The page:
|Phil's XC Journal: Raid The North Adventure Race|
By: Phil Villeneuve
A new challenge…
The X-C.com Racing Team is moving forward. Our ski team is getting results, evolving into a better marketing tool every year, and our programs our getting the attention and exposure we had hoped for. So what next…
The X-C.com Adventure Racing Team
This year’s goal was to build a team that would focus its efforts on the multi-sport scene. We started off by introducing the team to a few smaller events but put most of our eggs into preparing a team that would challenge for the win at the Raid the North Adventure Race in Kimberley, BC. (July 26 and 27th 2003).
Things are never as easy as they seem. How hard could it be to build a competitive team? How hard could it be to win? Well, it’s a little harder than you think!
After weeks of preparations (team selection, too much gear shopping, last minute sponsorship phone calls, packing, repacking, hotel booking, van rentals, support crew logistics) and a half dozen panic attacks, the team was a go!
But first, the X-C.com Adventure Racing Team introduction:
Our course details (laid out across four 1:50 000 topo maps) and directions to the start were given to us at about 5pm on Friday. The start, originally scheduled for midnight (but later delayed to 4am Saturday morning) was over an hours drive away, which meant that we would have only a few hours to plan our route, catch a few z’s and get out to the start.
The race course was approx. 150km in length – consisting of 10 Check Points that involved the following disciplines:
Mountain biking: CP 1 to CP3 (Transition Area 1) – 45km
Paddling: CP3 to CP5 (TA #2) – 30Km
Mountain biking: CP5 to CP7 (TA #3) – 45km
Trekking: CP7 to Finish – 30km
Rappelling Station: CP9
Our team was ready. With 2 rookies on the team (myself and Jen), and a couple of races under the belts of Dennis and Jack, we didn’t really know what to expect but one thing we did know was that it was going to be a long workout!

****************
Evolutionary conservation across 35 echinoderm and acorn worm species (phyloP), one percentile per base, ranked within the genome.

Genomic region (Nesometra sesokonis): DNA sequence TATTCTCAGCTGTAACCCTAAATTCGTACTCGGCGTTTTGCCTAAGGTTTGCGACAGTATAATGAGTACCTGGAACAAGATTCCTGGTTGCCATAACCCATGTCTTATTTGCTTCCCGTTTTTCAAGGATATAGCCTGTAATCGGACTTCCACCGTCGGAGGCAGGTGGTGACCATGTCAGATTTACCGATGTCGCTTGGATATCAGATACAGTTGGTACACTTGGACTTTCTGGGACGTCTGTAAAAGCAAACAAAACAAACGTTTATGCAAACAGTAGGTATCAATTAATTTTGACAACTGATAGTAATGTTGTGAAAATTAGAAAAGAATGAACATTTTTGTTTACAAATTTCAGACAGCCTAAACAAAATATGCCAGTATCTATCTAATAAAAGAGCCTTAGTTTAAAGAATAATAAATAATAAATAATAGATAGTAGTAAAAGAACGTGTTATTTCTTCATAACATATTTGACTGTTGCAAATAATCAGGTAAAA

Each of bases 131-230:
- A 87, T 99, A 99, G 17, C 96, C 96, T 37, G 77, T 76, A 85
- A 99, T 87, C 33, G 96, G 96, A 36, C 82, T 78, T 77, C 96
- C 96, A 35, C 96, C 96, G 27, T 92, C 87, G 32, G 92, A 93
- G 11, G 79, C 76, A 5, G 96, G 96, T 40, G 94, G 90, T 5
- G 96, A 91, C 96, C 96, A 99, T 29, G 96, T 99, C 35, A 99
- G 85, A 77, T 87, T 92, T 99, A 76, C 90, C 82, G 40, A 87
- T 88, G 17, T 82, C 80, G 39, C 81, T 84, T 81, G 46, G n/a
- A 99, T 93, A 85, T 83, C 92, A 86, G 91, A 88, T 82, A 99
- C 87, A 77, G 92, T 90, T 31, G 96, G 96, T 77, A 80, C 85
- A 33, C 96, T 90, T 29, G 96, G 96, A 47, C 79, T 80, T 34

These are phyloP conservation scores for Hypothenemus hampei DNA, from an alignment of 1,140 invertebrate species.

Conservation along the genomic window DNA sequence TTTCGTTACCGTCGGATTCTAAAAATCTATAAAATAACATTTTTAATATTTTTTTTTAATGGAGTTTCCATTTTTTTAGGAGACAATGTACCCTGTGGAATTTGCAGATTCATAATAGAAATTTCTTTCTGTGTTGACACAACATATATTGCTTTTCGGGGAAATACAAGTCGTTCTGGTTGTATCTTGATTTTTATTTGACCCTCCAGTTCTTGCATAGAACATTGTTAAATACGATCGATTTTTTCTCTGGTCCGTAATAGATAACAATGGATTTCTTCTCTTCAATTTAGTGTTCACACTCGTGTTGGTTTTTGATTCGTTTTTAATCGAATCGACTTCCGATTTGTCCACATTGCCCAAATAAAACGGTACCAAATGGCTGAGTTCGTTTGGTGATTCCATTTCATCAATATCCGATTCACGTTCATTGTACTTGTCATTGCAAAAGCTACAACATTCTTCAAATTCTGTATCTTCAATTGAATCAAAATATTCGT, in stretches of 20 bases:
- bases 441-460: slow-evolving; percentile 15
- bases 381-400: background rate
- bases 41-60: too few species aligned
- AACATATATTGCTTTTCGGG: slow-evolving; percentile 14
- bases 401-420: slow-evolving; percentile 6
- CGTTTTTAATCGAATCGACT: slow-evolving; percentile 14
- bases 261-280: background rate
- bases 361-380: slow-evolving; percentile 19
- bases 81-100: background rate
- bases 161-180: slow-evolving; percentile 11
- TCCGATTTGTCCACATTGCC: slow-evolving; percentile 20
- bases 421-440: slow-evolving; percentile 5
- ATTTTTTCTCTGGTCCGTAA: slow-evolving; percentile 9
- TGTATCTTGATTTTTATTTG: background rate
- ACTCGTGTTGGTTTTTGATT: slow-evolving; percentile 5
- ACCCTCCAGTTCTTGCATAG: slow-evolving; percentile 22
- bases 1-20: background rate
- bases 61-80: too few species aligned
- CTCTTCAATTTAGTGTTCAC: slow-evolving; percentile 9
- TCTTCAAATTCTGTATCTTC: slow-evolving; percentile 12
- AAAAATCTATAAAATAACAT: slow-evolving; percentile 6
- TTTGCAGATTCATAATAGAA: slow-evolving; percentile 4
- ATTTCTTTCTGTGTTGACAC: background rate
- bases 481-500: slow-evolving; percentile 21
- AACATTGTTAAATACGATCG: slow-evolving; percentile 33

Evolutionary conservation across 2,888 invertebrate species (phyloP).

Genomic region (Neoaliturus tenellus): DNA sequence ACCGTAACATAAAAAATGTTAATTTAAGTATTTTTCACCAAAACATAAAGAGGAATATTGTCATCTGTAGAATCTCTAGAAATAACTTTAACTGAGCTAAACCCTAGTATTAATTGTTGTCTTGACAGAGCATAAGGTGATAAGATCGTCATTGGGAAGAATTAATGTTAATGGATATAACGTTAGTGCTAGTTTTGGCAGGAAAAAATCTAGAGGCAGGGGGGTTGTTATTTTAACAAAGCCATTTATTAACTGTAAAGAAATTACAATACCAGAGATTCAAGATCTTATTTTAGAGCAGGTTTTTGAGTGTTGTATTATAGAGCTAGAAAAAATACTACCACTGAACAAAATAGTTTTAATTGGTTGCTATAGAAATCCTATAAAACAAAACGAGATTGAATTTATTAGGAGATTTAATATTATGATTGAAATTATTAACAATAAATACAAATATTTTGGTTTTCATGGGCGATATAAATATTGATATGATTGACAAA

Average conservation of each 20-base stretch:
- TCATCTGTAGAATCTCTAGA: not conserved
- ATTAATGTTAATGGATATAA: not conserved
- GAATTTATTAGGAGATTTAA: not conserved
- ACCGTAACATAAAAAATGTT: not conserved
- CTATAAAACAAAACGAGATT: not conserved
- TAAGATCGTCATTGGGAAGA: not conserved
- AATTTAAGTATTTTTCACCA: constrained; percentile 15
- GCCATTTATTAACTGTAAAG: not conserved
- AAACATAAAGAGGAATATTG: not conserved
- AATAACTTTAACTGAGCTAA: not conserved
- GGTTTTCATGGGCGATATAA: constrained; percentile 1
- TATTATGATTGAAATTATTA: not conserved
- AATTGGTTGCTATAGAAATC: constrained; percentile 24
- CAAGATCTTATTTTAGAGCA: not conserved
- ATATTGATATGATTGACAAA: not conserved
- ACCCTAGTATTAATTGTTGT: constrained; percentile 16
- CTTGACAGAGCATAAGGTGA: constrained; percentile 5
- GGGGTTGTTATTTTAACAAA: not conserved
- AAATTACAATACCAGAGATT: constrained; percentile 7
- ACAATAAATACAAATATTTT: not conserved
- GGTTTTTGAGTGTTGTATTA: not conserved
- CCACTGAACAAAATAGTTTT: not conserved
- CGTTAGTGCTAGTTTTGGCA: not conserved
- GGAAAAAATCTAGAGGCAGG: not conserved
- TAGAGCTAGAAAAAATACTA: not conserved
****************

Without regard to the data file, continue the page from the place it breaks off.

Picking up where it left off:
4am - And they’re off…
Pacing was left behind with the dust and the spectators as most racers seemed to blast out of the start at a gut wrenching speed. 100 headlights (25 teams) bumped and jostled they’re way up the narrow logging road trying to pick the best line and trying to stay in touch with their teammates. It was actually quite funny. Dennis? Are you there? Jen? Jen? Are you there? Yeah, I’m here. Where’s Dennis? I don’t know, somewhere back there…
We eventually found ourselves and set out at a steady pace. The first few hours passed fairly quickly as the adrenaline and the excitement of riding in the darkness urged us on. We plugged along picking off teams that had started too quickly and made it to CP 1 in 5th place. Not a bad start we thought.
The next mountain bike section was quite difficult because it involved a stretch of very technical riding sections that spanned for about 8km. A few minor navigation mistakes and lots of time spent pushing the bikes through narrow, overgrown sections dangling on the side of steep banks, slowed our pace. We arrived at CP2 in 7th place with a long downhill section to CP3 – ahhhh, a rest section…NOOOPE. The descent was very fast, loose and extremely rough on the arms. The team took another hit on the way down as Dennis crashed at over 70km/h! With bruised ribs and a gravel road rash he continued down to CP3 (TA #1) to finally leave the bikes behind and start the paddling section.
9: 42am - Row, row, row your boat…
A quick change of clothe, a bit of food, some water refills and some emergency first aid action on Jen’s hamburger heels (from pushing her bike for hours) and Dennis’ road rash and off we went with our canoes. The paddling proved to be our best discipline as we posted the fastest time from CP3 to CP5. Jen’s strong paddling background proved to be a major help to the team, giving us some technique tips along the way. With our slick ultra-light kayak paddles supplied to us by Totem Outfitters in Edmonton (thanks Harold/Craig) we literally flew by teams and arrived at CP5 in 3rd place!
1:48pm - Back on the road again…